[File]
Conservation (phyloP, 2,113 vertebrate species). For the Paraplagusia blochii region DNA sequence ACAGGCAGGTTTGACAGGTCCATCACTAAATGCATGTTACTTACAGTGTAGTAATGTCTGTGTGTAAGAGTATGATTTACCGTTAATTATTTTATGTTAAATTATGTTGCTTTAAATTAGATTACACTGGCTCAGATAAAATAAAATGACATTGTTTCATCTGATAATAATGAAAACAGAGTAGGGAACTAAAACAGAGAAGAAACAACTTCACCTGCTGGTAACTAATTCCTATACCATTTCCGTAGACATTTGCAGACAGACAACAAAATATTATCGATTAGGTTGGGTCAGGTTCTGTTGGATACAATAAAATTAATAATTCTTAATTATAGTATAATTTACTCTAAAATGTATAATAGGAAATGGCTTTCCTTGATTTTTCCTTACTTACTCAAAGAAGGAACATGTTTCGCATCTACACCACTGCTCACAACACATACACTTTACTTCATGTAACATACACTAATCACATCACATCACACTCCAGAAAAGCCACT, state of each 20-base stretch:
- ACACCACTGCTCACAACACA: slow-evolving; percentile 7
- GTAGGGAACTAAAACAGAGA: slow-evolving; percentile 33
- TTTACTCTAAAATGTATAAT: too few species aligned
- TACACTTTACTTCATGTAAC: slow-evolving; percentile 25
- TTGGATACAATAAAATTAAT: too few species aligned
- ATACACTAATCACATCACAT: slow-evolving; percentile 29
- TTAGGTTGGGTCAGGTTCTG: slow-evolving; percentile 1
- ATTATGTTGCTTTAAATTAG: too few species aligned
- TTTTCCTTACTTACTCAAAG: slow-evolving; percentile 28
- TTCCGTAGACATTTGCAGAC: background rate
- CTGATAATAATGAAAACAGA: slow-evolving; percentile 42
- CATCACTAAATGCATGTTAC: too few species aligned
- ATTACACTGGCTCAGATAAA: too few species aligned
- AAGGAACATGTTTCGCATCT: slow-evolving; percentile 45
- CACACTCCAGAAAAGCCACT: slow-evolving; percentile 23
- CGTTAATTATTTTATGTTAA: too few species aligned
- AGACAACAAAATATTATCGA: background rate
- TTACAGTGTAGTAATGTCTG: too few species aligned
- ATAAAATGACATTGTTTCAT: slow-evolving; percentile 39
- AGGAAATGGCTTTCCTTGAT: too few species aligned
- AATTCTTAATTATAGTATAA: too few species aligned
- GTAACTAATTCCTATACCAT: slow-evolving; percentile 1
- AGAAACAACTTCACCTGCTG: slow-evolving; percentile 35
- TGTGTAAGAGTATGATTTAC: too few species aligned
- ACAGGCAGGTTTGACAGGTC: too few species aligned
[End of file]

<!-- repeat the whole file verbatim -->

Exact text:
Conservation (phyloP, 2,113 vertebrate species). For the Paraplagusia blochii region DNA sequence ACAGGCAGGTTTGACAGGTCCATCACTAAATGCATGTTACTTACAGTGTAGTAATGTCTGTGTGTAAGAGTATGATTTACCGTTAATTATTTTATGTTAAATTATGTTGCTTTAAATTAGATTACACTGGCTCAGATAAAATAAAATGACATTGTTTCATCTGATAATAATGAAAACAGAGTAGGGAACTAAAACAGAGAAGAAACAACTTCACCTGCTGGTAACTAATTCCTATACCATTTCCGTAGACATTTGCAGACAGACAACAAAATATTATCGATTAGGTTGGGTCAGGTTCTGTTGGATACAATAAAATTAATAATTCTTAATTATAGTATAATTTACTCTAAAATGTATAATAGGAAATGGCTTTCCTTGATTTTTCCTTACTTACTCAAAGAAGGAACATGTTTCGCATCTACACCACTGCTCACAACACATACACTTTACTTCATGTAACATACACTAATCACATCACATCACACTCCAGAAAAGCCACT, state of each 20-base stretch:
- ACACCACTGCTCACAACACA: slow-evolving; percentile 7
- GTAGGGAACTAAAACAGAGA: slow-evolving; percentile 33
- TTTACTCTAAAATGTATAAT: too few species aligned
- TACACTTTACTTCATGTAAC: slow-evolving; percentile 25
- TTGGATACAATAAAATTAAT: too few species aligned
- ATACACTAATCACATCACAT: slow-evolving; percentile 29
- TTAGGTTGGGTCAGGTTCTG: slow-evolving; percentile 1
- ATTATGTTGCTTTAAATTAG: too few species aligned
- TTTTCCTTACTTACTCAAAG: slow-evolving; percentile 28
- TTCCGTAGACATTTGCAGAC: background rate
- CTGATAATAATGAAAACAGA: slow-evolving; percentile 42
- CATCACTAAATGCATGTTAC: too few species aligned
- ATTACACTGGCTCAGATAAA: too few species aligned
- AAGGAACATGTTTCGCATCT: slow-evolving; percentile 45
- CACACTCCAGAAAAGCCACT: slow-evolving; percentile 23
- CGTTAATTATTTTATGTTAA: too few species aligned
- AGACAACAAAATATTATCGA: background rate
- TTACAGTGTAGTAATGTCTG: too few species aligned
- ATAAAATGACATTGTTTCAT: slow-evolving; percentile 39
- AGGAAATGGCTTTCCTTGAT: too few species aligned
- AATTCTTAATTATAGTATAA: too few species aligned
- GTAACTAATTCCTATACCAT: slow-evolving; percentile 1
- AGAAACAACTTCACCTGCTG: slow-evolving; percentile 35
- TGTGTAAGAGTATGATTTAC: too few species aligned
- ACAGGCAGGTTTGACAGGTC: too few species aligned